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United States Patent  [ii] Patent Number: 4,630,538
Cushman  Date of Patent: Dec. 23,1986
U.S. Patent Dec. 23,1986 Sheet 1 of2 4,630,538
U.S. Patent Dec. 23,1986 Sheet 2 of 2 4,630,
 PORTABLE LABEL MAKER
 Inventor: Larry A. Cushman, 5151 Windham, Sterling Heights, Mich. 48078
 Appl. No.: 725,555
 Filed: Apr. 22, 1985
 Int. CI.4 B30B 15/30
 U.S. CI 101/45; 101/66
 Field of Search 101/66, 45; 400/613
 References Cited
U.S. PATENT DOCUMENTS
2,512,200 6/1950 Duncan 400/613 X
2,674,894 4/1954 Adshead 101/66 X
3,931,761 1/1976 Carrus et al 101/66
4,094,244 6/1978 Edwards et al 101/66
4,501,224 2/1985 Shibayama et al 101/66 X
Assistant Examiner—John A. Weresh
Attorney, Agent, or Firm—Krass & Young
A portable label maker adapted for in-field use by electricians and the like the apparatus is self contained and permits printing, in standard wire label format, of single wiring labels. The apparatus also allows the printing of multiple copies of a single label, and the printing of sequences of labels. The label to be printed or first member of a sequence, is entered through a keyboard to be displayed on a display and stored in a memory. Subsequent commands entered through the keyboard control the printing operation including the specifications of the last member of a sequence. The printer and display may be of the dot-matrix type.
Primary Examiner—Edgar S. Burr
13 Claims, 3 Drawing Figures
PORTABLE LABEL MAKER
FIELD OF THE INVENTION
This invention generally relates to an apparatus for 5 making labels and more particularly to an apparatus for making labels intended to be wrapped around the circumference of electrical wiring.
BACKGROUND OF THE INVENTION 10
Electrical wires are often bundled in cables, either prefabricated or created at the work site. In some applications, cables are used to organize a group of wires carrying coordinated electrical signals from one point to another. In other applications, cables are created 15 primarily for the convenience of handling. When dealing with cables or bundles, it is useful to identify the signals carried by specific wires or equipment being connected by such wires.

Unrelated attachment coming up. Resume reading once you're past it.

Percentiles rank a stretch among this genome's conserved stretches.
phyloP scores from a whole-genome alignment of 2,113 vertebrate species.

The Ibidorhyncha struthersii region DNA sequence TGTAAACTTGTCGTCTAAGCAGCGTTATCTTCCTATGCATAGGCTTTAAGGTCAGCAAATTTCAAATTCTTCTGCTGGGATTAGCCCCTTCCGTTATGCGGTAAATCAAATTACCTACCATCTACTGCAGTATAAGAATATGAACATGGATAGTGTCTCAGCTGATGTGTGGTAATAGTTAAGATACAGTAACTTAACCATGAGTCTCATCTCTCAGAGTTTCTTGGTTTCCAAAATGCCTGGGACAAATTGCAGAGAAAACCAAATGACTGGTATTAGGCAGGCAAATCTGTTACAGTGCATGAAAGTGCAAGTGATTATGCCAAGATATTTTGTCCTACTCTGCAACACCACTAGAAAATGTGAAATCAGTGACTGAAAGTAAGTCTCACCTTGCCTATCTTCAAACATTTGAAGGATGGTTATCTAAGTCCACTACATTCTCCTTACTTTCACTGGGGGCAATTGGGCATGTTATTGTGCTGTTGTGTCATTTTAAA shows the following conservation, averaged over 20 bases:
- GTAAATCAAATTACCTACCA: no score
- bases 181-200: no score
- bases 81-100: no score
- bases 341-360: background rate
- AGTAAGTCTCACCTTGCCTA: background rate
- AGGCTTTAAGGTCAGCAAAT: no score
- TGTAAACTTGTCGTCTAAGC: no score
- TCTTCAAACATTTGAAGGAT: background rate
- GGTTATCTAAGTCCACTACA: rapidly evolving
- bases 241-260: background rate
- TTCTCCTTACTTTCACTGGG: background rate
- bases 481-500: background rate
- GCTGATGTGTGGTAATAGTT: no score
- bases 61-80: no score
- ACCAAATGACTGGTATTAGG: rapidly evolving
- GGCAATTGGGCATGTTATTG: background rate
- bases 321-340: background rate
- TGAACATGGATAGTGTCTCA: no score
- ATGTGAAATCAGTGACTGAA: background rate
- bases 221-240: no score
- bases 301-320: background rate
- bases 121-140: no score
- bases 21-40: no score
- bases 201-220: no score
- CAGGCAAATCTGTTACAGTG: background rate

Electrical standards, such as the National Electrical 20 Code, have long recognized color coding systems for this purpose. However, it is often expedient to label cables for their individual wires with symbology rather than relying on solely on color codes.
Such labels generally consist of a strip of tape approx- 25 imately 1.5 inches in length and 0.25 inches in width with adhesive on one side and symbologies on the other. The symbology is reproduced six times on each piece of tape, each line of symbols being parallel to the shorter dimension of the tape. In use, such labeling tape is 30 wrapped with its long dimension circumferentially around the insulation of the cable or wire being labeled. The result is a labeling of the cable or wire which may be easily read, regardless of how it is twisted.
Labeling systems are often used by electricians in the 35 field. "Brady" tape, manufactured by the W. H. Brady Company of Milwaukee, Wisconsin is a typical example of such a labeling system. A Brady system consists of a series of more than 1,000 cards, each card carrying many copies of a given combination of numeric and 40 alphabetic codes. The cards are constructed from a sturdy plastic, approximately 2 inches by 9 inches in dimensions, may be broken away at appropriate points to allow removal of a single piece of labeling tape. For example, a complete set will contain all numerical com- 45 binations from 0 to 999 and be able to carry 25 copies of each combination.